It’s gone...well almost. By February Gannex Mill should be demolished. Another Elland landmark bites the dust.
There was always something synonymous about Gannex and Elland. The world famous waterproof fabric popularised by Harold Wilson and manufactured in our town. Broad Lea Mill, the site of Gannex Mill, was purchased by Kagan Textiles in 1959 for £14,000. The distinctive appearance dated from 1967 when the window surrounds, doors and roof were picked out with white paint. Today’s Health & Safety would go mad if they heard that a chap sat in a bosun’s chair with a heavy weight suspended at the other end whilst he painted a mill! (Please take a look at our website to see some eerie photos of the interior before demolition).
Production of Gannex, an outer layer of nylon and an inner layer of wool with trapped air between these two layers, which created a lightweight fabric that was both warm and waterproof, began at a nearby site in 1951. Through the business acumen of Joseph Kagan and his workforce Kagan Textiles grew into a global multi-million pound success. And it wasn’t just raincoats...hats, slippers, luggage and pioneering ways of developing new fabrics. There are numerous newspaper articles from 60s and early 70s praising Joseph Kagan and the versatility and stylishness of his fabrics. (At least one of the Kagan companies won a Queen’s Award to Industry). The original workforce of 8 increased to almost 1000. Opportunities were provided for hundreds of local people. The advert in the Elland Handbook from the late 1960s announced:-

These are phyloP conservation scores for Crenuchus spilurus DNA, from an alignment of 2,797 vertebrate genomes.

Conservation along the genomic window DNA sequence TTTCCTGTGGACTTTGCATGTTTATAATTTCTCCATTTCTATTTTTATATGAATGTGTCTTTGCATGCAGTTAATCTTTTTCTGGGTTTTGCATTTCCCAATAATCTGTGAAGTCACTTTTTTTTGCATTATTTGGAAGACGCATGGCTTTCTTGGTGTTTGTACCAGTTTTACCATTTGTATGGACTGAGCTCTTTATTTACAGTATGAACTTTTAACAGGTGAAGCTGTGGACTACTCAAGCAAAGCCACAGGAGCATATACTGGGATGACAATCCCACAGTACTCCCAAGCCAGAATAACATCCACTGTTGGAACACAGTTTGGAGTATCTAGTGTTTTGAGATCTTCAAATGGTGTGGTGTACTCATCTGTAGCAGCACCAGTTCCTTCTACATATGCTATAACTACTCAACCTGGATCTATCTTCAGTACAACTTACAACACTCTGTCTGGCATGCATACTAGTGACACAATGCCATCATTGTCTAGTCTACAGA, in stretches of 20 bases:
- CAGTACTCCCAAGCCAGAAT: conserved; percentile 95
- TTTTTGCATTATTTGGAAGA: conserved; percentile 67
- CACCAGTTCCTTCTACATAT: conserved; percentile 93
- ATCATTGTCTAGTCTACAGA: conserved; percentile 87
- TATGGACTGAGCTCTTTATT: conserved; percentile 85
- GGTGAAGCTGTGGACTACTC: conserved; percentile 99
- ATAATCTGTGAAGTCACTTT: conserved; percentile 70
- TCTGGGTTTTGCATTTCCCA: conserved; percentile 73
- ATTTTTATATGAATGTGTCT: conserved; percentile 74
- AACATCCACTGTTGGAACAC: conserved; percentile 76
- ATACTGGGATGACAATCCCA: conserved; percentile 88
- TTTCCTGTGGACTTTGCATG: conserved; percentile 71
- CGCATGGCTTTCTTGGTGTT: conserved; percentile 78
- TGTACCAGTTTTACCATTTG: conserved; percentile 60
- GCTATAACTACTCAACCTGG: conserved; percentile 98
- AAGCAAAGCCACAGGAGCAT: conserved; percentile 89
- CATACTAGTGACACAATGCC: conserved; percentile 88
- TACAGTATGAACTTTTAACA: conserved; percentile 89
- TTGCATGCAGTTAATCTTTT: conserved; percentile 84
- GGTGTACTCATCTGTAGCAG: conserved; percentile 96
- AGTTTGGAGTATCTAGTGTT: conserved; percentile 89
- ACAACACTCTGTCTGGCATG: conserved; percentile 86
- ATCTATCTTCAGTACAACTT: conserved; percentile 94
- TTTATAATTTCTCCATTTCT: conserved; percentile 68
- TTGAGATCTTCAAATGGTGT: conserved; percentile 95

‘Require fully experienced machinists and school leavers to be taught in our special training department. Nursery facilities available (one child per employee).’
We’re probably all aware of the outcome of Kagan Textiles and the fall from grace of Joseph Kagan. There are rumours aplenty but any colourful figure will attract rumours. Better to remember the success and good times for Elland.
Broad Lea Mill does have a longer history. It was built in the late 19th century and before Gannex the mill was owned by the Crossley family, who extended the property for worsted spinning. The original Crossley’s Mill (Woollens) was burnt down on 7th June 1860. According to the local press:-
‘An extensive conflagration occurred on Thursday at a woollen mill of Mr. Luke Crossley, at Elland, which was burnt to the ground. The mill was 21 yards long by 16 wide, and five storeys high. The fire originated in a dule. It spread exceedingly fast. A rather sharp breeze was blowing at the time, and this had the effect of fanning the flames, which, in about an hour, enveloped the whole mill. The Elland Unity, the West Vale Company, and Mr. Fox’s engines and the fire brigades were on the spot in less than half an hour, but only in time to save the steam engine, the boiler-house, and adjoining property. The damage may be reasonably be set down at £10,000.’
David J. Glanfield
Greater Elland Historical Society